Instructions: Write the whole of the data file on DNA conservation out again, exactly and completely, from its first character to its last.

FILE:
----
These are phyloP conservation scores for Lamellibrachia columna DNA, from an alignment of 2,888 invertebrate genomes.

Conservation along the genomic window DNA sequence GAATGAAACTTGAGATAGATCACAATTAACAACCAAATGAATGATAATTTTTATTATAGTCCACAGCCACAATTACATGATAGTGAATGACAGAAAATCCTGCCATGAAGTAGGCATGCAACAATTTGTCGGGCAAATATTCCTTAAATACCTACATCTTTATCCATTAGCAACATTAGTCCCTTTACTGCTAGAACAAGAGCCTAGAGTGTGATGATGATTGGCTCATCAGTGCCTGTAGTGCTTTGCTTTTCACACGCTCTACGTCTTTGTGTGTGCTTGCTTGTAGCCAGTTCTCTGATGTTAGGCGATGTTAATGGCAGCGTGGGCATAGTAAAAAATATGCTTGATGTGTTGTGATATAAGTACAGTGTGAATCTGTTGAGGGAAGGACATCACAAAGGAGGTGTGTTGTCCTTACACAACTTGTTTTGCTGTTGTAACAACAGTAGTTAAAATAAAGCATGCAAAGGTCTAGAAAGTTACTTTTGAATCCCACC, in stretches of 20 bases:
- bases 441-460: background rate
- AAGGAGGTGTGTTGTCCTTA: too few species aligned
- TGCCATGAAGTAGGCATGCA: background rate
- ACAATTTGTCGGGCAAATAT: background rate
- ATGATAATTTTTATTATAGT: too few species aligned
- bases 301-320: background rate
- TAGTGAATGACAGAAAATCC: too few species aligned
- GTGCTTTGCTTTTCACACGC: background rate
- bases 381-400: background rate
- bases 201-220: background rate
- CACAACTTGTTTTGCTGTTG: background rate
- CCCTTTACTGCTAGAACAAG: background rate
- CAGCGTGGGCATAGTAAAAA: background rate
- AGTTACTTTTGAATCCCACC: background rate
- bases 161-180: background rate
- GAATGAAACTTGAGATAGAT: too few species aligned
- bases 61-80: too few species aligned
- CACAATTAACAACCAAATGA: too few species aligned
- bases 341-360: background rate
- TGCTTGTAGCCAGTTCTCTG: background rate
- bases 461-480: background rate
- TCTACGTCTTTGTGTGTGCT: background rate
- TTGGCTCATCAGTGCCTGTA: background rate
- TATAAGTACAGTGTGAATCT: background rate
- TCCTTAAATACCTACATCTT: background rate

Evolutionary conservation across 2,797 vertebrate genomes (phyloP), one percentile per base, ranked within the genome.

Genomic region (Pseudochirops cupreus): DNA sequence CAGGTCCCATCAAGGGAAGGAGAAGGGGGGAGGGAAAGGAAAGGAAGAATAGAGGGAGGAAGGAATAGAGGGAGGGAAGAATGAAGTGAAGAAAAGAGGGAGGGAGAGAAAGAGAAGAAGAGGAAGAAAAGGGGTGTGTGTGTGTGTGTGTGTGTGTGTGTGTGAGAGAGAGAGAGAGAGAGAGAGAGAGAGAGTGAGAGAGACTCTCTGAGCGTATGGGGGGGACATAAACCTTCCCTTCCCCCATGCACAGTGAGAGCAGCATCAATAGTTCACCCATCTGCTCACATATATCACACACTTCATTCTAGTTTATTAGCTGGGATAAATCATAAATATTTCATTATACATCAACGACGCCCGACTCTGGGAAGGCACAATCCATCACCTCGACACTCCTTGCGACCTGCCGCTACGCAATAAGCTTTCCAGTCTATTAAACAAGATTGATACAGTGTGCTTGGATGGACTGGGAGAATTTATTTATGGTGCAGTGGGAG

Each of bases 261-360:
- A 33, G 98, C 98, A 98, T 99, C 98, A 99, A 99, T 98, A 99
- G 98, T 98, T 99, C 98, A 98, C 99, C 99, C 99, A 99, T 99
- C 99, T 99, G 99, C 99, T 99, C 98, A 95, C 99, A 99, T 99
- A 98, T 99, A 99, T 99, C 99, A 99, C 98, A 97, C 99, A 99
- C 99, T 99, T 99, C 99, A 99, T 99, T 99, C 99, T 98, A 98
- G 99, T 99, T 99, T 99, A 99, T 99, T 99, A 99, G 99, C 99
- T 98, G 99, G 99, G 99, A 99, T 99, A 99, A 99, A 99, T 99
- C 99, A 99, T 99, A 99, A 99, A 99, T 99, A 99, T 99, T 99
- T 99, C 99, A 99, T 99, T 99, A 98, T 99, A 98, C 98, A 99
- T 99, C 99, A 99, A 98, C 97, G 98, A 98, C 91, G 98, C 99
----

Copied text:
These are phyloP conservation scores for Lamellibrachia columna DNA, from an alignment of 2,888 invertebrate genomes.

Conservation along the genomic window DNA sequence GAATGAAACTTGAGATAGATCACAATTAACAACCAAATGAATGATAATTTTTATTATAGTCCACAGCCACAATTACATGATAGTGAATGACAGAAAATCCTGCCATGAAGTAGGCATGCAACAATTTGTCGGGCAAATATTCCTTAAATACCTACATCTTTATCCATTAGCAACATTAGTCCCTTTACTGCTAGAACAAGAGCCTAGAGTGTGATGATGATTGGCTCATCAGTGCCTGTAGTGCTTTGCTTTTCACACGCTCTACGTCTTTGTGTGTGCTTGCTTGTAGCCAGTTCTCTGATGTTAGGCGATGTTAATGGCAGCGTGGGCATAGTAAAAAATATGCTTGATGTGTTGTGATATAAGTACAGTGTGAATCTGTTGAGGGAAGGACATCACAAAGGAGGTGTGTTGTCCTTACACAACTTGTTTTGCTGTTGTAACAACAGTAGTTAAAATAAAGCATGCAAAGGTCTAGAAAGTTACTTTTGAATCCCACC, in stretches of 20 bases:
- bases 441-460: background rate
- AAGGAGGTGTGTTGTCCTTA: too few species aligned
- TGCCATGAAGTAGGCATGCA: background rate
- ACAATTTGTCGGGCAAATAT: background rate
- ATGATAATTTTTATTATAGT: too few species aligned
- bases 301-320: background rate
- TAGTGAATGACAGAAAATCC: too few species aligned
- GTGCTTTGCTTTTCACACGC: background rate
- bases 381-400: background rate
- bases 201-220: background rate
- CACAACTTGTTTTGCTGTTG: background rate
- CCCTTTACTGCTAGAACAAG: background rate
- CAGCGTGGGCATAGTAAAAA: background rate
- AGTTACTTTTGAATCCCACC: background rate
- bases 161-180: background rate
- GAATGAAACTTGAGATAGAT: too few species aligned
- bases 61-80: too few species aligned
- CACAATTAACAACCAAATGA: too few species aligned
- bases 341-360: background rate
- TGCTTGTAGCCAGTTCTCTG: background rate
- bases 461-480: background rate
- TCTACGTCTTTGTGTGTGCT: background rate
- TTGGCTCATCAGTGCCTGTA: background rate
- TATAAGTACAGTGTGAATCT: background rate
- TCCTTAAATACCTACATCTT: background rate

Evolutionary conservation across 2,797 vertebrate genomes (phyloP), one percentile per base, ranked within the genome.

Genomic region (Pseudochirops cupreus): DNA sequence CAGGTCCCATCAAGGGAAGGAGAAGGGGGGAGGGAAAGGAAAGGAAGAATAGAGGGAGGAAGGAATAGAGGGAGGGAAGAATGAAGTGAAGAAAAGAGGGAGGGAGAGAAAGAGAAGAAGAGGAAGAAAAGGGGTGTGTGTGTGTGTGTGTGTGTGTGTGTGTGAGAGAGAGAGAGAGAGAGAGAGAGAGAGAGTGAGAGAGACTCTCTGAGCGTATGGGGGGGACATAAACCTTCCCTTCCCCCATGCACAGTGAGAGCAGCATCAATAGTTCACCCATCTGCTCACATATATCACACACTTCATTCTAGTTTATTAGCTGGGATAAATCATAAATATTTCATTATACATCAACGACGCCCGACTCTGGGAAGGCACAATCCATCACCTCGACACTCCTTGCGACCTGCCGCTACGCAATAAGCTTTCCAGTCTATTAAACAAGATTGATACAGTGTGCTTGGATGGACTGGGAGAATTTATTTATGGTGCAGTGGGAG

Each of bases 261-360:
- A 33, G 98, C 98, A 98, T 99, C 98, A 99, A 99, T 98, A 99
- G 98, T 98, T 99, C 98, A 98, C 99, C 99, C 99, A 99, T 99
- C 99, T 99, G 99, C 99, T 99, C 98, A 95, C 99, A 99, T 99
- A 98, T 99, A 99, T 99, C 99, A 99, C 98, A 97, C 99, A 99
- C 99, T 99, T 99, C 99, A 99, T 99, T 99, C 99, T 98, A 98
- G 99, T 99, T 99, T 99, A 99, T 99, T 99, A 99, G 99, C 99
- T 98, G 99, G 99, G 99, A 99, T 99, A 99, A 99, A 99, T 99
- C 99, A 99, T 99, A 99, A 99, A 99, T 99, A 99, T 99, T 99
- T 99, C 99, A 99, T 99, T 99, A 98, T 99, A 98, C 98, A 99
- T 99, C 99, A 99, A 98, C 97, G 98, A 98, C 91, G 98, C 99